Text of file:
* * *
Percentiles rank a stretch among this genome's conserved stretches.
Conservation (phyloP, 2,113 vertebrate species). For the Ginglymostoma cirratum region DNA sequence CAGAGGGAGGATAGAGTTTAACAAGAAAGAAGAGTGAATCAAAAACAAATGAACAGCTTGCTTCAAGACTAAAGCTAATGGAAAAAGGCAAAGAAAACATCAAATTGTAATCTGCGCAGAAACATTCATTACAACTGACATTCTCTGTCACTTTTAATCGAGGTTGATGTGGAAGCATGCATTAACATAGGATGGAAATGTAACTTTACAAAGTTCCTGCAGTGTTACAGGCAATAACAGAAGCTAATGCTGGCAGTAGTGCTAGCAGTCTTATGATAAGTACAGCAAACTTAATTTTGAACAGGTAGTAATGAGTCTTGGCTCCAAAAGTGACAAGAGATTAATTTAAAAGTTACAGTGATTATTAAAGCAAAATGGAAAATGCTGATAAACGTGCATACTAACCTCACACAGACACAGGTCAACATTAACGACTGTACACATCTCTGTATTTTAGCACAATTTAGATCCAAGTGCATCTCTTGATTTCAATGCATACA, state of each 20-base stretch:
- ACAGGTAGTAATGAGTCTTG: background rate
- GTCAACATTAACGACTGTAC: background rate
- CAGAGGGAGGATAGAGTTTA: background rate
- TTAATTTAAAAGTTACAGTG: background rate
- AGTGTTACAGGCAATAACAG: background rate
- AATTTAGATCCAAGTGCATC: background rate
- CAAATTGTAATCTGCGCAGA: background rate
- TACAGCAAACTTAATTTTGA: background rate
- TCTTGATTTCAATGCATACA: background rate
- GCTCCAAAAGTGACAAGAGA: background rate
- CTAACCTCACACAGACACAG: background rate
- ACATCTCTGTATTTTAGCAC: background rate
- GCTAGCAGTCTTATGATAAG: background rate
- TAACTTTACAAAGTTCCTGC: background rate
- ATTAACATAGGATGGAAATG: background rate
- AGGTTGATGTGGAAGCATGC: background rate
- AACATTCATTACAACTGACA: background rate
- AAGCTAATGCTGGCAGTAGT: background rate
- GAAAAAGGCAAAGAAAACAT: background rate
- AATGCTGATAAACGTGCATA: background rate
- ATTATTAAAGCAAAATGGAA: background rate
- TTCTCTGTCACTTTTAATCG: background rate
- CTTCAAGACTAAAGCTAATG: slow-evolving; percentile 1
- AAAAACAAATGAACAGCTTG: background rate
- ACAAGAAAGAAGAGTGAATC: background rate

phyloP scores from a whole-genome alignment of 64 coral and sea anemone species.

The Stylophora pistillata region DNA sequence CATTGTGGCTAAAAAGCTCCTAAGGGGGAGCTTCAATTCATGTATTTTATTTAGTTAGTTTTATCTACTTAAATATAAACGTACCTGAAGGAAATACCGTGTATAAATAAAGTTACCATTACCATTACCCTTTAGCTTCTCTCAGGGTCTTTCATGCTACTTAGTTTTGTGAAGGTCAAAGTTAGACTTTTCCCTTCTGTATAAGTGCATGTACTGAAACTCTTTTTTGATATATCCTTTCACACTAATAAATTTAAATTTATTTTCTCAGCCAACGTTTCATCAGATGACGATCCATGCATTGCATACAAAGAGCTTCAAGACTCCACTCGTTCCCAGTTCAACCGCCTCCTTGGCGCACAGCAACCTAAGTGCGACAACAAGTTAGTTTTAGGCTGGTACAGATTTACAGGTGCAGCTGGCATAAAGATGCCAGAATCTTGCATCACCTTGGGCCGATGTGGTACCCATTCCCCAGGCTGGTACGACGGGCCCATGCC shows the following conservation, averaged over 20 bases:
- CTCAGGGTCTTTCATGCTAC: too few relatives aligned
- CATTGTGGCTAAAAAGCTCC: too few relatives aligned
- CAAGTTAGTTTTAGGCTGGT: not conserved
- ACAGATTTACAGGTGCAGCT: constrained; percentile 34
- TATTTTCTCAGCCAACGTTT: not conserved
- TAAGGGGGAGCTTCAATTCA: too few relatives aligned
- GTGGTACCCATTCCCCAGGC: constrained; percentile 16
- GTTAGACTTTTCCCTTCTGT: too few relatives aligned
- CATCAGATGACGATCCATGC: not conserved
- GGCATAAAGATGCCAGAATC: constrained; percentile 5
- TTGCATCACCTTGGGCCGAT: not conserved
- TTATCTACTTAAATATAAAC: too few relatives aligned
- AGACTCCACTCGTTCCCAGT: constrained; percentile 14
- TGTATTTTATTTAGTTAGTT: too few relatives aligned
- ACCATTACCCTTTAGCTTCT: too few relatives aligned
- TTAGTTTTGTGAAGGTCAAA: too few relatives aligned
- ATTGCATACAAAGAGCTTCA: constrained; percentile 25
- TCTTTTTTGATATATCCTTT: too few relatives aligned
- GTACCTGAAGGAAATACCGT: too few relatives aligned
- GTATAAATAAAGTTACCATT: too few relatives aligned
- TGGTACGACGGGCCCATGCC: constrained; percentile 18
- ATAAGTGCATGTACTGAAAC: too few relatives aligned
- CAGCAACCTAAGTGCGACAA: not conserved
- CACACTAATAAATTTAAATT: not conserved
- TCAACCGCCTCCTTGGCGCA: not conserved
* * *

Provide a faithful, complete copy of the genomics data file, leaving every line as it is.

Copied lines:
Percentiles rank a stretch among this genome's conserved stretches.
Conservation (phyloP, 2,113 vertebrate species). For the Ginglymostoma cirratum region DNA sequence CAGAGGGAGGATAGAGTTTAACAAGAAAGAAGAGTGAATCAAAAACAAATGAACAGCTTGCTTCAAGACTAAAGCTAATGGAAAAAGGCAAAGAAAACATCAAATTGTAATCTGCGCAGAAACATTCATTACAACTGACATTCTCTGTCACTTTTAATCGAGGTTGATGTGGAAGCATGCATTAACATAGGATGGAAATGTAACTTTACAAAGTTCCTGCAGTGTTACAGGCAATAACAGAAGCTAATGCTGGCAGTAGTGCTAGCAGTCTTATGATAAGTACAGCAAACTTAATTTTGAACAGGTAGTAATGAGTCTTGGCTCCAAAAGTGACAAGAGATTAATTTAAAAGTTACAGTGATTATTAAAGCAAAATGGAAAATGCTGATAAACGTGCATACTAACCTCACACAGACACAGGTCAACATTAACGACTGTACACATCTCTGTATTTTAGCACAATTTAGATCCAAGTGCATCTCTTGATTTCAATGCATACA, state of each 20-base stretch:
- ACAGGTAGTAATGAGTCTTG: background rate
- GTCAACATTAACGACTGTAC: background rate
- CAGAGGGAGGATAGAGTTTA: background rate
- TTAATTTAAAAGTTACAGTG: background rate
- AGTGTTACAGGCAATAACAG: background rate
- AATTTAGATCCAAGTGCATC: background rate
- CAAATTGTAATCTGCGCAGA: background rate
- TACAGCAAACTTAATTTTGA: background rate
- TCTTGATTTCAATGCATACA: background rate
- GCTCCAAAAGTGACAAGAGA: background rate
- CTAACCTCACACAGACACAG: background rate
- ACATCTCTGTATTTTAGCAC: background rate
- GCTAGCAGTCTTATGATAAG: background rate
- TAACTTTACAAAGTTCCTGC: background rate
- ATTAACATAGGATGGAAATG: background rate
- AGGTTGATGTGGAAGCATGC: background rate
- AACATTCATTACAACTGACA: background rate
- AAGCTAATGCTGGCAGTAGT: background rate
- GAAAAAGGCAAAGAAAACAT: background rate
- AATGCTGATAAACGTGCATA: background rate
- ATTATTAAAGCAAAATGGAA: background rate
- TTCTCTGTCACTTTTAATCG: background rate
- CTTCAAGACTAAAGCTAATG: slow-evolving; percentile 1
- AAAAACAAATGAACAGCTTG: background rate
- ACAAGAAAGAAGAGTGAATC: background rate

phyloP scores from a whole-genome alignment of 64 coral and sea anemone species.

The Stylophora pistillata region DNA sequence CATTGTGGCTAAAAAGCTCCTAAGGGGGAGCTTCAATTCATGTATTTTATTTAGTTAGTTTTATCTACTTAAATATAAACGTACCTGAAGGAAATACCGTGTATAAATAAAGTTACCATTACCATTACCCTTTAGCTTCTCTCAGGGTCTTTCATGCTACTTAGTTTTGTGAAGGTCAAAGTTAGACTTTTCCCTTCTGTATAAGTGCATGTACTGAAACTCTTTTTTGATATATCCTTTCACACTAATAAATTTAAATTTATTTTCTCAGCCAACGTTTCATCAGATGACGATCCATGCATTGCATACAAAGAGCTTCAAGACTCCACTCGTTCCCAGTTCAACCGCCTCCTTGGCGCACAGCAACCTAAGTGCGACAACAAGTTAGTTTTAGGCTGGTACAGATTTACAGGTGCAGCTGGCATAAAGATGCCAGAATCTTGCATCACCTTGGGCCGATGTGGTACCCATTCCCCAGGCTGGTACGACGGGCCCATGCC shows the following conservation, averaged over 20 bases:
- CTCAGGGTCTTTCATGCTAC: too few relatives aligned
- CATTGTGGCTAAAAAGCTCC: too few relatives aligned
- CAAGTTAGTTTTAGGCTGGT: not conserved
- ACAGATTTACAGGTGCAGCT: constrained; percentile 34
- TATTTTCTCAGCCAACGTTT: not conserved
- TAAGGGGGAGCTTCAATTCA: too few relatives aligned
- GTGGTACCCATTCCCCAGGC: constrained; percentile 16
- GTTAGACTTTTCCCTTCTGT: too few relatives aligned
- CATCAGATGACGATCCATGC: not conserved
- GGCATAAAGATGCCAGAATC: constrained; percentile 5
- TTGCATCACCTTGGGCCGAT: not conserved
- TTATCTACTTAAATATAAAC: too few relatives aligned
- AGACTCCACTCGTTCCCAGT: constrained; percentile 14
- TGTATTTTATTTAGTTAGTT: too few relatives aligned
- ACCATTACCCTTTAGCTTCT: too few relatives aligned
- TTAGTTTTGTGAAGGTCAAA: too few relatives aligned
- ATTGCATACAAAGAGCTTCA: constrained; percentile 25
- TCTTTTTTGATATATCCTTT: too few relatives aligned
- GTACCTGAAGGAAATACCGT: too few relatives aligned
- GTATAAATAAAGTTACCATT: too few relatives aligned
- TGGTACGACGGGCCCATGCC: constrained; percentile 18
- ATAAGTGCATGTACTGAAAC: too few relatives aligned
- CAGCAACCTAAGTGCGACAA: not conserved
- CACACTAATAAATTTAAATT: not conserved
- TCAACCGCCTCCTTGGCGCA: not conserved